While economic growth has been fast and levels of poverty have decreased, inequality has also soared. There has been large-scale rural depopulation and a massive growth in urban populations available for very cheap labour production – above all, in textiles where Bangladesh is now the second-biggest global producer.
This is the background to the recent Congress of the Communist Party of Bangladesh, the main organized force to the left of the current Awami League government. Starting with a mass rally of 10,000 supporters, the Congress debated a program committed to developing a left democratic alternative.
The objective of this program is to shift the balance of power away from the current governing elite and end the neoliberal policies that are still further increasing inequality and social polarization.
As Professor M.M. Akash of Dhaka University’s school of economics explained to international guests, it is not an immediately revolutionary program. “It aims to build an alliance between workers in industry, the rural poor, and small producers against a system that is wasteful, corrupt, and denies social justice.”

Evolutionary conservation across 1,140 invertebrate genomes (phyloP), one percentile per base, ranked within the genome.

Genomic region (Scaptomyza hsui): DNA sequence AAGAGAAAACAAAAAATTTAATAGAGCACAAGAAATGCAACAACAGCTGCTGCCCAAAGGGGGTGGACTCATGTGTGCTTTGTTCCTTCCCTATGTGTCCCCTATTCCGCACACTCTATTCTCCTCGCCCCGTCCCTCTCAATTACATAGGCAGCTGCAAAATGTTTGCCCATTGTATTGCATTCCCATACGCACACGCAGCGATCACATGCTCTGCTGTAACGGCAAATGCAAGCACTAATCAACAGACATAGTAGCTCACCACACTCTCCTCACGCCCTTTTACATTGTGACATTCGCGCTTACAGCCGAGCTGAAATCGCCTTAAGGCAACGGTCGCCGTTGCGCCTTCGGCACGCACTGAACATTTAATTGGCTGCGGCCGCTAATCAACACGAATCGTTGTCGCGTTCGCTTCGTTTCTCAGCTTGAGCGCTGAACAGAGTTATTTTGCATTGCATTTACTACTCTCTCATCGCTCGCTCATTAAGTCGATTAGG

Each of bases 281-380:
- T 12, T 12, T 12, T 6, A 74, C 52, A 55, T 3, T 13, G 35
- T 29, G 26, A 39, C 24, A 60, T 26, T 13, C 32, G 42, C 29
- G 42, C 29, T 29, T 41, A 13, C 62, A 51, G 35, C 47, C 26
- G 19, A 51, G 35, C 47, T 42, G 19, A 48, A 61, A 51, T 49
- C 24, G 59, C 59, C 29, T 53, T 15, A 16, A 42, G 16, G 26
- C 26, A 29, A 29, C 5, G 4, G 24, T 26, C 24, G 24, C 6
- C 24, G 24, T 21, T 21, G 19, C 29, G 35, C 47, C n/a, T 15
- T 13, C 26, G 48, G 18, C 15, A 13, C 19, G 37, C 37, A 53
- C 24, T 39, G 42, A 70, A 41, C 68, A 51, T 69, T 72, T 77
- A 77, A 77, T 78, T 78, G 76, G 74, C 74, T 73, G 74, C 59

Akash has direct experience of this political corruption. After the 2013 Rana Plaza disaster, in which 1,100 textile workers were killed, he was commissioned by the judicial authorities to provide an economic assessment of the compensation due to the families. His findings required an average of $25,000 to be paid to each bereaved family for lifelong loss of earnings. His report was delivered within weeks.
Three years later not a penny has been paid. The Employers Association refused to sign. The government has failed to intervene. Akash noted that 30 members of the Bangladesh parliament have financial interests in textile factories. This, he said, is just one particularly shocking example of how the current system operates.
State welfare programs are systematically robbed. Across most of the textile industry, the government has colluded in the banning of trade unions, and the wealth extracted is increasingly invested abroad. Basic infrastructure needs, such as reliable energy supplies, health, and education, are starved of funds.